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Heroic freshman season will define Cadougan

(USA Today)

(USA Today)

Junior Cadougan likely will be remembered for his buzzer-beating heroics earlier this year against Connecticut, which eventually became the difference in Marquette clinching a share of the Big East title for the first time.

But now that Cadougan’s collegiate career has ended, a reflection on his marvelous four-year career reveals that his most impressive season in a Marquette uniform was actually the one in which his numbers were the worst.

In 2009, after choosing Marquette over Louisville–the Cardinals later received a commit from some guy named Peyton Siva–the scouting report on Cadougan, the 10th ranked point guard in the class, began with his 220-pound frame. He was heavier than the nine court generals ahead of him in the rankings and weighed as much or more than 34 forwards and centers ranked higher than his No. 76 standing.

He admitted at his Senior Day last month that he arrived “out of shape,” and heavy doses of strength and conditioning coach Todd Smith’s rigorous workouts were going to be required before he could be considered a threat to Maurice Acker to start at the point.

His eligibility was postponed by the NCAA Clearinghouse, which forced him to miss summer school and workouts. But early reports out to the Al McGuire Center were that Cadougan, Buzz Williams’ first four-star recruit, looked good in practice, had worked hard to cut weight and had a serious chance to take over for outgoing four-year starter, Dominic James.

Then Sept. 18 happened.

Cadougan was running a normal sprint when he heard a pop in his right leg. The diagnosis was a torn Achilles’ heel. The early prognosis was a season-ending, potentially career-ending injury. So much for losing that weight. So much for starting as a freshman. So much for, perhaps, a promising career at Marquette.

Behind the scenes, however, head trainer Ernest Eugene and Williams gave hope to Cadougan, telling him there was a chance he could return at some point in the season. Cadougan, stuck in a boot for months and watching from the sidelines, had doubts. He didn’t know if he would ever be the same player again. At one point he admitted now knowing if he even wanted to play basketball anymore.

But that wasn’t going to be the end. Not for a kid who worked his tail off to avoid the dangerous streets of Toronto, who moved away from his family to play a nationally-ranked high school schedule and who fought so hard to earn a scholarship to make something of himself.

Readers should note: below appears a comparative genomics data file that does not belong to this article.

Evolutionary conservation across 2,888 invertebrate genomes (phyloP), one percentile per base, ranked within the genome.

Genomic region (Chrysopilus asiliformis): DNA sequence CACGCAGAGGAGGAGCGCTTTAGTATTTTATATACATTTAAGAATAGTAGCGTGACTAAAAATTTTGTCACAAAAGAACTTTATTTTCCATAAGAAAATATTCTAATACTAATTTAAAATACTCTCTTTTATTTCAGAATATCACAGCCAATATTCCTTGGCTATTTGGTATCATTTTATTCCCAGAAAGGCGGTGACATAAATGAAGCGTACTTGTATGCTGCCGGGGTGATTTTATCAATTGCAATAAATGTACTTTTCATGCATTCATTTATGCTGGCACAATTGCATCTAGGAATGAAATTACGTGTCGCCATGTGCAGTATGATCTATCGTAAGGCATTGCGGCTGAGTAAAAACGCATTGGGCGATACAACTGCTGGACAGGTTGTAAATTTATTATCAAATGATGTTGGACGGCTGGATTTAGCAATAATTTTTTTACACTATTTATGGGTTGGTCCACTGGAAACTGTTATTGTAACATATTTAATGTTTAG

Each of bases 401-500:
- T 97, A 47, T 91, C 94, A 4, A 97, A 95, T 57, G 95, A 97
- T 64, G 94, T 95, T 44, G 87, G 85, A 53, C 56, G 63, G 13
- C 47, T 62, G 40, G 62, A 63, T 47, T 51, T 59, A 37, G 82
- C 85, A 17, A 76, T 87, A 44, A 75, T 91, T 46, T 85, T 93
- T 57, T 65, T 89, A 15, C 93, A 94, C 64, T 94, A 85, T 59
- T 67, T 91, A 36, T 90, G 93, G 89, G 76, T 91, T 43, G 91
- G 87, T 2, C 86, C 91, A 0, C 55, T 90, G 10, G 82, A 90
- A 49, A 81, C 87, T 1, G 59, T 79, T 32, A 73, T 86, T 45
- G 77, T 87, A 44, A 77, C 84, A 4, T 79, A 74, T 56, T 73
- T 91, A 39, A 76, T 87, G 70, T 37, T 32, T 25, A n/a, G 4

Cadougan rehabilitated his horrific injury every day, participated in as many individual workouts as he could–including working on his jump shot while sitting on a chair–and made significant process on a timetable much faster than the 10-to-12-month period most players need.

Just four months after the injury occurred, Cadougan was back in practice. No one on the coaching staff thought much of the return, other than it being another body in practice to help the regulars to play against. Then something happened.

On two different occasions in his first practice back, Cadougan chased down Acker, the starter, on fast-breaks and pinned the shots against the backboard.

One practice later Cadougan was again showing off his skills, his explosiveness and his health to the coaching staff. Cadougan pleaded with the coaching staff to allow him to suit up. His mother called. His AAU coach called. Knowing what Cadougan had gone through and hearing the pleas from everyone in his camp, the staff couldn’t say no: Cadougan was going to play.

The box scores from his freshman season will show 12 games, 46 minutes, one point, four assists and three turnovers. He missed all nine of his field goal attempts and committed as many fouls (five) as he grabbed rebounds.

But his decision to find a way back to the court for his teammates, sacrificing a year of eligibility, in his words, to help get seniors Lazar Hayward, David Cubillan and Acker to the NCAA Tournament, can’t be measured in numbers.

“I didn’t come to Marquette to sit out,” he told Paint Touches last year. “And if I have the opportunity to play I’m going to play, no matter the circumstances. All that hard work built up, why not come back and have an opportunity to play? I wanted to experience it.”

Added then-assistant Aki Collins: “The kid absolutely wanted to do it for all the right reasons. It shows you the kind of kid he is.”

The numbers show Cadougan did little to help Marquette in those 12 games. He was hardly acknowledged down the stretch by anyone for the remarkable job he had done. Anyone, except Hayward.

At the Golden Eagles’ end-of-the-year banquet, Hayward, who averaged 18.1 points and 7.5 rebounds that year, was given the “Everyday Tough” award. It was an obvious choice; the 6-foot-6 forward spent every game at power forward, knowing the only way Marquette was going to succeed was if Hayward showed toughness every day. And he did.

But the humble, ego-less Hayward knew someone else had shown that same toughness behind unfathomable odds. So when the senior took the microphone, he made an impromptu decision, calling up Cadougan, the little-used freshman who averaged 3.8 minutes in 12 games, to accept the award for him.

It was the ultimate sign of respect, and one that has carried Cadougan through his four-year career at Marquette. He had his ups. He had his downs. Everyone will have their own memory of some shot clock-beating layup, clutch 3-pointer or fast-break pass Cadougan made.

But with the book now closed on his collegiate career, here’s to hoping the sacrifice, struggle and triumph he endured his freshman year is never forgotten.

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